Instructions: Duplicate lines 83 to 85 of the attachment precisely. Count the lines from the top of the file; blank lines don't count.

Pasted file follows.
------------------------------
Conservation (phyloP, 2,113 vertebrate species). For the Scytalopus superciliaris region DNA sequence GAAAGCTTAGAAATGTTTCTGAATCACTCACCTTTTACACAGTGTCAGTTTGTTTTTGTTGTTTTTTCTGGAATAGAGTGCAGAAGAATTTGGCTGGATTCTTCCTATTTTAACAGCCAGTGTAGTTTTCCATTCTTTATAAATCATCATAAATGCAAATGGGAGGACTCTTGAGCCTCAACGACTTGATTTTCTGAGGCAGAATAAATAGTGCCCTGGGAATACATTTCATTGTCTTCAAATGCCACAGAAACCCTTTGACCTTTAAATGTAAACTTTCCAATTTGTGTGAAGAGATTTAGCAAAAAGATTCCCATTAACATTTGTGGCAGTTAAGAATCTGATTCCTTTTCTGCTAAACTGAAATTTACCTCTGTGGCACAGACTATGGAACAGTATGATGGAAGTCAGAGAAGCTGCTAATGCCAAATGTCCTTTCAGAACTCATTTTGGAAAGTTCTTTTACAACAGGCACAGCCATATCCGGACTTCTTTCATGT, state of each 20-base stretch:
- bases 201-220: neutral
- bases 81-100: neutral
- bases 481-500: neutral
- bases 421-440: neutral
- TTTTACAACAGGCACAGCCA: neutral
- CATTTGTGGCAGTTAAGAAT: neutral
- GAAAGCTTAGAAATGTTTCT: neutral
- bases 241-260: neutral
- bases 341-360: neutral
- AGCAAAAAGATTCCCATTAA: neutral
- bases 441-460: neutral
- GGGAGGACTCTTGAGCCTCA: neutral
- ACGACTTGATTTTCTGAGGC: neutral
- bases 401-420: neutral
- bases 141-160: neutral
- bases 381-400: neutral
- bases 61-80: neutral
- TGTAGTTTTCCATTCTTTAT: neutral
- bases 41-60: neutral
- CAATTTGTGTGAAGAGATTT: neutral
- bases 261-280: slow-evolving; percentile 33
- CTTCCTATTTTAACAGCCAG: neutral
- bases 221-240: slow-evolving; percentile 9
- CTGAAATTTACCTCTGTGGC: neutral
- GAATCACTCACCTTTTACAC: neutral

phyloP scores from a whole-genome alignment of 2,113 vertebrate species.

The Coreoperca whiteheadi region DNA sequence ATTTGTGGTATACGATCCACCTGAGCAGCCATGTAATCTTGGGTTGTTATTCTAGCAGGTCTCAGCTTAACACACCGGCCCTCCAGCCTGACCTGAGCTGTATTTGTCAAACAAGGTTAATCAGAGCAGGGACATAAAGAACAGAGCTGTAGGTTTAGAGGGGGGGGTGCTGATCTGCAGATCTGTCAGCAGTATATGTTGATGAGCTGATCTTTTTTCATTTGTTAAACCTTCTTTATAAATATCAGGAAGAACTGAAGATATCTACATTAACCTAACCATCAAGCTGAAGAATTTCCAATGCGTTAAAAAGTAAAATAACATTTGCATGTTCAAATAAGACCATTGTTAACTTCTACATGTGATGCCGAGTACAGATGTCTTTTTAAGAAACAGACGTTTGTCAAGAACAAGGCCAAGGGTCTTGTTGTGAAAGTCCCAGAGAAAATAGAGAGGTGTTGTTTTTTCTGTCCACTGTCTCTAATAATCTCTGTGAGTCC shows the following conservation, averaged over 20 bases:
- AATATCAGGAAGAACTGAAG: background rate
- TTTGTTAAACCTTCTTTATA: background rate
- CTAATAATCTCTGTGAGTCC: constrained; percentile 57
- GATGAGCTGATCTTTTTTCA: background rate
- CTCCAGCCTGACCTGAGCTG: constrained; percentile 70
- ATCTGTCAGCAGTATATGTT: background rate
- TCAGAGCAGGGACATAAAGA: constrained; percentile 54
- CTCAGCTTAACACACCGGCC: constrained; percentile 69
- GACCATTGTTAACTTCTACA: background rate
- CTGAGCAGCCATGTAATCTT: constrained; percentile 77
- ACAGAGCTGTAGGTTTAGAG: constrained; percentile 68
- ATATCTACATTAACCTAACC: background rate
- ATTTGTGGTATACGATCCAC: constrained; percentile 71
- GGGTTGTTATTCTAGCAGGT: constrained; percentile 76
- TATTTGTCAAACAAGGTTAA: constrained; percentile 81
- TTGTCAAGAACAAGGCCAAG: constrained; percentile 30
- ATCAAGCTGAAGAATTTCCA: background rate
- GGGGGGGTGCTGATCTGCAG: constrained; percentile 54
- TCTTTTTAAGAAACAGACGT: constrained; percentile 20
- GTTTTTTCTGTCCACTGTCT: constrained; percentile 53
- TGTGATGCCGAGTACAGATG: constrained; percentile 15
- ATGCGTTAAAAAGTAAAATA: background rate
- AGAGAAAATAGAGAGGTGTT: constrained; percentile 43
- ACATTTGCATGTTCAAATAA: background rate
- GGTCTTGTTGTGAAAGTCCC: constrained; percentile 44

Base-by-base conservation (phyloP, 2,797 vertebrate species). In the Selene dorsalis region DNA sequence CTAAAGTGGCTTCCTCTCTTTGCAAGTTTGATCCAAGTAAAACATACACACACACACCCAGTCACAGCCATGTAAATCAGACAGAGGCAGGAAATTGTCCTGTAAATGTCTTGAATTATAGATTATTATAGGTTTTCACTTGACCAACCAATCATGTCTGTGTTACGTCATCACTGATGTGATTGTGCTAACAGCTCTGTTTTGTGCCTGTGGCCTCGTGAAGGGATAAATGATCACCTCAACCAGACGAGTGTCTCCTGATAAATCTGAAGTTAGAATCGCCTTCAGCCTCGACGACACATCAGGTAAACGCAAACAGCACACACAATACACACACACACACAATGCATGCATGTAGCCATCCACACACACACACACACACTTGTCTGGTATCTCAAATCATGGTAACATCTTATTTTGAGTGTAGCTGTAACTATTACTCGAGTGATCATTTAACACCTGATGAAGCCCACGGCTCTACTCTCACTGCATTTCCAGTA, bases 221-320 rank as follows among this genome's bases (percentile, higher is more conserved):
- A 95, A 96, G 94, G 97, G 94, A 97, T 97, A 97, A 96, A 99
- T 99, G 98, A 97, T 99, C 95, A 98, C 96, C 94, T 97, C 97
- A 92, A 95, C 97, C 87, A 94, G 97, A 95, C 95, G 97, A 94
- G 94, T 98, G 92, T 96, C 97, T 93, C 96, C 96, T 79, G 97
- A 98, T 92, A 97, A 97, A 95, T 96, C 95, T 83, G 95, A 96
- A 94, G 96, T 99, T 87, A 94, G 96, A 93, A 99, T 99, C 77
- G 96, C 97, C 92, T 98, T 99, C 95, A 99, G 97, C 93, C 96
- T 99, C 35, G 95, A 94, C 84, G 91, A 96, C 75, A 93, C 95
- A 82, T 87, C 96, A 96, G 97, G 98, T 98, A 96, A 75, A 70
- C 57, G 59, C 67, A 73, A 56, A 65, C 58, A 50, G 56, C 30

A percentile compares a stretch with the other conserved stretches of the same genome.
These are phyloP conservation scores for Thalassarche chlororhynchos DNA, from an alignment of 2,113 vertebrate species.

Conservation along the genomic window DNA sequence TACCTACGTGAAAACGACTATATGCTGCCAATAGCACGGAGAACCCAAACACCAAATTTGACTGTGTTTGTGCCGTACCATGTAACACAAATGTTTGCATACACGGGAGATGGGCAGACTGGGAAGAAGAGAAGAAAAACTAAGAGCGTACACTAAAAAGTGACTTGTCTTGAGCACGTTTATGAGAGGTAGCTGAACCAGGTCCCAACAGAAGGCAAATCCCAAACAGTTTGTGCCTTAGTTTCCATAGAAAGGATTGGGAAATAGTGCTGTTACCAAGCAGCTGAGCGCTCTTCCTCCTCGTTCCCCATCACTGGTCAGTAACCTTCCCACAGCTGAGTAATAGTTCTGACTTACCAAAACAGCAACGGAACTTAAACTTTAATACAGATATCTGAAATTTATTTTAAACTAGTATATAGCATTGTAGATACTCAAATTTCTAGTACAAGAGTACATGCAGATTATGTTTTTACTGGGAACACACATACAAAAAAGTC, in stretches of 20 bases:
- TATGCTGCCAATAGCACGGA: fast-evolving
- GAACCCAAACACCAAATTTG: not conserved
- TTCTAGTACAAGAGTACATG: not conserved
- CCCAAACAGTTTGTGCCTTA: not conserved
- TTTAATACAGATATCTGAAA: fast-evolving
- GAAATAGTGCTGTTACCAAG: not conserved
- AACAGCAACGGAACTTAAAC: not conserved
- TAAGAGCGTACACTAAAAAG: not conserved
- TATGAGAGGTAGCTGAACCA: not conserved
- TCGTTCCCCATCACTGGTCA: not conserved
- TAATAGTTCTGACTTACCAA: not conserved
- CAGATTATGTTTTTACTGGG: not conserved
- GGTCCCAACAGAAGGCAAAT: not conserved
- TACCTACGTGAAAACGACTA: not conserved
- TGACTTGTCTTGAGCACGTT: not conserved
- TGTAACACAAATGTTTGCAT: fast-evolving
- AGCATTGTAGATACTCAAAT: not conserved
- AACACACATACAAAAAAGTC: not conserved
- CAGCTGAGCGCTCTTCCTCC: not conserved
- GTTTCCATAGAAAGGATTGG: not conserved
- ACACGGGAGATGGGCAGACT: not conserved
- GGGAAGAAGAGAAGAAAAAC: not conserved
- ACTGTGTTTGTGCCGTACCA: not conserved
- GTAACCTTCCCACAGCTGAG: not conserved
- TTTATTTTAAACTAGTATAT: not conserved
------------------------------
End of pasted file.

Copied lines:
- TGTAACACAAATGTTTGCAT: fast-evolving
- AGCATTGTAGATACTCAAAT: not conserved
- AACACACATACAAAAAAGTC: not conserved